The Government’s ‘unrealistic’ ambition of making £22bn in efficiency savings by 2020/21 may lead to longer NHS waiting times, three leading think-tanks have warned.
A report published jointly by the Health Foundation, The King’s Fund and the Nuffield Trust ahead of the Autumn Statement, says the NHS has exhausted the ‘easier options’ for making savings and is now ‘struggling to deliver further improvements at a scale and pace required’.
The report said that the Department of Health’s real-term budget increase of just over £4bn between 2015/16 and 2020/21 ‘is not enough to maintain standards of NHS care, meet rising demand from patients and deliver the transformation in services outlined in the NHS Five Year Forward View’.
It added: ‘The pressures on the NHS will peak in 2018/19 and 2019/20, when there is almost no planned growth in real-terms funding.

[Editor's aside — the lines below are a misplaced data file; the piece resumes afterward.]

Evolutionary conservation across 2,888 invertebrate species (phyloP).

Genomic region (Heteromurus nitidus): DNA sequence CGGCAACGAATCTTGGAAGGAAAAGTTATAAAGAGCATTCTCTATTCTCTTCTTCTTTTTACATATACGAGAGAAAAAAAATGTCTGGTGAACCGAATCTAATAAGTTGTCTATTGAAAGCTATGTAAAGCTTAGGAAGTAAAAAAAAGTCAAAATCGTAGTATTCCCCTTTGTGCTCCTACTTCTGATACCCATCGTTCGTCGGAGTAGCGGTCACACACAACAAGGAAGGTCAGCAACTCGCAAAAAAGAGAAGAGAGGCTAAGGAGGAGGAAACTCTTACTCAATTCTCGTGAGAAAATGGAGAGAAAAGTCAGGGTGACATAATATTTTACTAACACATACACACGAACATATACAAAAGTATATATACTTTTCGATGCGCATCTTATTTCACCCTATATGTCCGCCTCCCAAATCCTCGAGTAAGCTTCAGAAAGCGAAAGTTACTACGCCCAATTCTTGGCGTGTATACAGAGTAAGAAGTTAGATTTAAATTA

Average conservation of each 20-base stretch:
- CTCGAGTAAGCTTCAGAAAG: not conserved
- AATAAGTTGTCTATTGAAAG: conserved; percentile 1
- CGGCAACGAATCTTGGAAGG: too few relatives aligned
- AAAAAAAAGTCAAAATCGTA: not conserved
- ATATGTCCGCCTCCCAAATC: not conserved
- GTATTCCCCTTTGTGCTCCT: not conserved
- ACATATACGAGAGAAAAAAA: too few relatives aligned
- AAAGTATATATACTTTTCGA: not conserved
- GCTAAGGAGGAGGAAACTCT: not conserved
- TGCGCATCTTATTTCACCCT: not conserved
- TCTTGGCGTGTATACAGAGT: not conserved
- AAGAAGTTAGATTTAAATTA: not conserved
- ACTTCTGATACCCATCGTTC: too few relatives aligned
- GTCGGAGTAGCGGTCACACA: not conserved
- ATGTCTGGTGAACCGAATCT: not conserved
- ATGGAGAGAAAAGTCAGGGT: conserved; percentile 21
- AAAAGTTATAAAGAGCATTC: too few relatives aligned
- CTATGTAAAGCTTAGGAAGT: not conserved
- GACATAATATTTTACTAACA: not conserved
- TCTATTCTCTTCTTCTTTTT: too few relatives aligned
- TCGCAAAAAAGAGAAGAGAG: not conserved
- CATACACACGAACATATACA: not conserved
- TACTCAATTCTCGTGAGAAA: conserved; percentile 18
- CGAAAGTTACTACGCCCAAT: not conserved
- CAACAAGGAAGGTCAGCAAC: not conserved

‘While there is significant scope for productivity improvements in the NHS, the huge pressures now being felt right across the health and care system mean that the pace of change required to deliver £22 billion of savings by 2020/21 is unrealistic.’
John Appleby, director of research and chief economist at the Nuffield Trust said it is ‘very hard’ to see how the sustainability and transformation plans (STPs), designed to make the £22bn savings, ‘will meet the 4 or 5% improvements in productivity each year’.
He said: ‘If the NHS doesn’t ameliorate the money situation our bet is that waiting times would get worse.’